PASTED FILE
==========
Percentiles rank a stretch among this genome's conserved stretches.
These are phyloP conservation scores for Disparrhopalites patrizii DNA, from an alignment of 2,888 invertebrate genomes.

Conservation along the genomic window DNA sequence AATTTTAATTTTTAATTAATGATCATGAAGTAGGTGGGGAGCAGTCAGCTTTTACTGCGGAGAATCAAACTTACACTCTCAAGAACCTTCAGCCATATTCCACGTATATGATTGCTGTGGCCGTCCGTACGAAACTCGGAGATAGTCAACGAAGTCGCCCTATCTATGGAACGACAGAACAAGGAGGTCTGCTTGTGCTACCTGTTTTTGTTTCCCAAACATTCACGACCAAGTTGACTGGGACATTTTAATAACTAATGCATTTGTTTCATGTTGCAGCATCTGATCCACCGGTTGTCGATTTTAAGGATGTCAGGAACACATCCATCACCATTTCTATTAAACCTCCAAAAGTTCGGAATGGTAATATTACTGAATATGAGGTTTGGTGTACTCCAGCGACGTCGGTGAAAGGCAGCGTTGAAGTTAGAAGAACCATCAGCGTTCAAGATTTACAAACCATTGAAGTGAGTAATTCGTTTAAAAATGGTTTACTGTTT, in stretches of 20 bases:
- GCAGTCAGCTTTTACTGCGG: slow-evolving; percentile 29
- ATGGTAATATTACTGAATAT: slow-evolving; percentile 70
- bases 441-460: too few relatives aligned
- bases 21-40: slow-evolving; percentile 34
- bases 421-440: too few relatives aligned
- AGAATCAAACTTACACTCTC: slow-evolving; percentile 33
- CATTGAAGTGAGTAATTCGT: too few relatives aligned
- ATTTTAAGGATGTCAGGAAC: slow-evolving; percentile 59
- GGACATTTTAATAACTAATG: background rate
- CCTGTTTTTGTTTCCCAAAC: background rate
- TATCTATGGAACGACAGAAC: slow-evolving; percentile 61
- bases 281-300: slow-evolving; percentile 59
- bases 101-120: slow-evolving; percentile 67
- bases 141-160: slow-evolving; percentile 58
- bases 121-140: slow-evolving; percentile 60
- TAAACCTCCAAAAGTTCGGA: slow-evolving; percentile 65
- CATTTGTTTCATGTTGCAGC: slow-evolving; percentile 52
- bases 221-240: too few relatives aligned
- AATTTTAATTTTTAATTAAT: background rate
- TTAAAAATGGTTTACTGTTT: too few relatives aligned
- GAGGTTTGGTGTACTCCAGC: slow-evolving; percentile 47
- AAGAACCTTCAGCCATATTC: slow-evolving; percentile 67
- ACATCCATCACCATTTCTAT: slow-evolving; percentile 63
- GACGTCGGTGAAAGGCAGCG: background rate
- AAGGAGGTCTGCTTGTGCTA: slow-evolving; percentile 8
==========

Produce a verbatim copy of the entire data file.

Percentiles rank a stretch among this genome's conserved stretches.
These are phyloP conservation scores for Disparrhopalites patrizii DNA, from an alignment of 2,888 invertebrate genomes.

Conservation along the genomic window DNA sequence AATTTTAATTTTTAATTAATGATCATGAAGTAGGTGGGGAGCAGTCAGCTTTTACTGCGGAGAATCAAACTTACACTCTCAAGAACCTTCAGCCATATTCCACGTATATGATTGCTGTGGCCGTCCGTACGAAACTCGGAGATAGTCAACGAAGTCGCCCTATCTATGGAACGACAGAACAAGGAGGTCTGCTTGTGCTACCTGTTTTTGTTTCCCAAACATTCACGACCAAGTTGACTGGGACATTTTAATAACTAATGCATTTGTTTCATGTTGCAGCATCTGATCCACCGGTTGTCGATTTTAAGGATGTCAGGAACACATCCATCACCATTTCTATTAAACCTCCAAAAGTTCGGAATGGTAATATTACTGAATATGAGGTTTGGTGTACTCCAGCGACGTCGGTGAAAGGCAGCGTTGAAGTTAGAAGAACCATCAGCGTTCAAGATTTACAAACCATTGAAGTGAGTAATTCGTTTAAAAATGGTTTACTGTTT, in stretches of 20 bases:
- GCAGTCAGCTTTTACTGCGG: slow-evolving; percentile 29
- ATGGTAATATTACTGAATAT: slow-evolving; percentile 70
- bases 441-460: too few relatives aligned
- bases 21-40: slow-evolving; percentile 34
- bases 421-440: too few relatives aligned
- AGAATCAAACTTACACTCTC: slow-evolving; percentile 33
- CATTGAAGTGAGTAATTCGT: too few relatives aligned
- ATTTTAAGGATGTCAGGAAC: slow-evolving; percentile 59
- GGACATTTTAATAACTAATG: background rate
- CCTGTTTTTGTTTCCCAAAC: background rate
- TATCTATGGAACGACAGAAC: slow-evolving; percentile 61
- bases 281-300: slow-evolving; percentile 59
- bases 101-120: slow-evolving; percentile 67
- bases 141-160: slow-evolving; percentile 58
- bases 121-140: slow-evolving; percentile 60
- TAAACCTCCAAAAGTTCGGA: slow-evolving; percentile 65
- CATTTGTTTCATGTTGCAGC: slow-evolving; percentile 52
- bases 221-240: too few relatives aligned
- AATTTTAATTTTTAATTAAT: background rate
- TTAAAAATGGTTTACTGTTT: too few relatives aligned
- GAGGTTTGGTGTACTCCAGC: slow-evolving; percentile 47
- AAGAACCTTCAGCCATATTC: slow-evolving; percentile 67
- ACATCCATCACCATTTCTAT: slow-evolving; percentile 63
- GACGTCGGTGAAAGGCAGCG: background rate
- AAGGAGGTCTGCTTGTGCTA: slow-evolving; percentile 8